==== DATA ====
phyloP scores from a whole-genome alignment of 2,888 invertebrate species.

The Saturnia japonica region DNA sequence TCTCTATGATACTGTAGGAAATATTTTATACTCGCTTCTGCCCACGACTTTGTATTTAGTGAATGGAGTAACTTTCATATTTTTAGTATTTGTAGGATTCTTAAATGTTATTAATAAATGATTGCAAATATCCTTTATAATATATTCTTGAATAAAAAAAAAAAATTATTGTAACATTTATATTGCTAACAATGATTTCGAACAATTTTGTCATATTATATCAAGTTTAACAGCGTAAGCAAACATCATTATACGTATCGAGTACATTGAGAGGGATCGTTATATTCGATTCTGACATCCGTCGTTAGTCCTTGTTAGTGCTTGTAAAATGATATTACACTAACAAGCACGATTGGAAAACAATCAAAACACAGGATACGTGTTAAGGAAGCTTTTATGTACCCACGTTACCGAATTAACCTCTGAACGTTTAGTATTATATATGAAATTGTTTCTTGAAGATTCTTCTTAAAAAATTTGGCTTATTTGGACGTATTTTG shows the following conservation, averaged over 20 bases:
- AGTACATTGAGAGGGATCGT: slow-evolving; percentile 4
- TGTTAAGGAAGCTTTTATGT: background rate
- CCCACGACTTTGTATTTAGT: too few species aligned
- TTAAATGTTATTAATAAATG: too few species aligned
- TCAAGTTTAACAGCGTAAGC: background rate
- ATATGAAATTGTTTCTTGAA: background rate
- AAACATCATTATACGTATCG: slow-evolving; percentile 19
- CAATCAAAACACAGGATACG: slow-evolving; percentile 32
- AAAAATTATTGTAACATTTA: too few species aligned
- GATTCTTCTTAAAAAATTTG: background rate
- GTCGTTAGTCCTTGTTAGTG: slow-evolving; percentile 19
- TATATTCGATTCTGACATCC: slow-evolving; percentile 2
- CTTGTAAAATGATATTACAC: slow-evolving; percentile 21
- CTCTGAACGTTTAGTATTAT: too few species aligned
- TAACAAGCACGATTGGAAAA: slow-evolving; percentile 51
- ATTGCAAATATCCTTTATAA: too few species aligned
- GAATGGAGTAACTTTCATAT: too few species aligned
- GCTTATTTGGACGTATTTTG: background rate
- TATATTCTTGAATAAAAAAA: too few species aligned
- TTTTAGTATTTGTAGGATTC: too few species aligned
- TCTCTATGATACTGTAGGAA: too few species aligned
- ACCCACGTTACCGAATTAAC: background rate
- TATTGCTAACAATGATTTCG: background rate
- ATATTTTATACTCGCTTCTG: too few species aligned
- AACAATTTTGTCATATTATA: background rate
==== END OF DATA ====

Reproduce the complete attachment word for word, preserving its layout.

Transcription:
phyloP scores from a whole-genome alignment of 2,888 invertebrate species.

The Saturnia japonica region DNA sequence TCTCTATGATACTGTAGGAAATATTTTATACTCGCTTCTGCCCACGACTTTGTATTTAGTGAATGGAGTAACTTTCATATTTTTAGTATTTGTAGGATTCTTAAATGTTATTAATAAATGATTGCAAATATCCTTTATAATATATTCTTGAATAAAAAAAAAAAATTATTGTAACATTTATATTGCTAACAATGATTTCGAACAATTTTGTCATATTATATCAAGTTTAACAGCGTAAGCAAACATCATTATACGTATCGAGTACATTGAGAGGGATCGTTATATTCGATTCTGACATCCGTCGTTAGTCCTTGTTAGTGCTTGTAAAATGATATTACACTAACAAGCACGATTGGAAAACAATCAAAACACAGGATACGTGTTAAGGAAGCTTTTATGTACCCACGTTACCGAATTAACCTCTGAACGTTTAGTATTATATATGAAATTGTTTCTTGAAGATTCTTCTTAAAAAATTTGGCTTATTTGGACGTATTTTG shows the following conservation, averaged over 20 bases:
- AGTACATTGAGAGGGATCGT: slow-evolving; percentile 4
- TGTTAAGGAAGCTTTTATGT: background rate
- CCCACGACTTTGTATTTAGT: too few species aligned
- TTAAATGTTATTAATAAATG: too few species aligned
- TCAAGTTTAACAGCGTAAGC: background rate
- ATATGAAATTGTTTCTTGAA: background rate
- AAACATCATTATACGTATCG: slow-evolving; percentile 19
- CAATCAAAACACAGGATACG: slow-evolving; percentile 32
- AAAAATTATTGTAACATTTA: too few species aligned
- GATTCTTCTTAAAAAATTTG: background rate
- GTCGTTAGTCCTTGTTAGTG: slow-evolving; percentile 19
- TATATTCGATTCTGACATCC: slow-evolving; percentile 2
- CTTGTAAAATGATATTACAC: slow-evolving; percentile 21
- CTCTGAACGTTTAGTATTAT: too few species aligned
- TAACAAGCACGATTGGAAAA: slow-evolving; percentile 51
- ATTGCAAATATCCTTTATAA: too few species aligned
- GAATGGAGTAACTTTCATAT: too few species aligned
- GCTTATTTGGACGTATTTTG: background rate
- TATATTCTTGAATAAAAAAA: too few species aligned
- TTTTAGTATTTGTAGGATTC: too few species aligned
- TCTCTATGATACTGTAGGAA: too few species aligned
- ACCCACGTTACCGAATTAAC: background rate
- TATTGCTAACAATGATTTCG: background rate
- ATATTTTATACTCGCTTCTG: too few species aligned
- AACAATTTTGTCATATTATA: background rate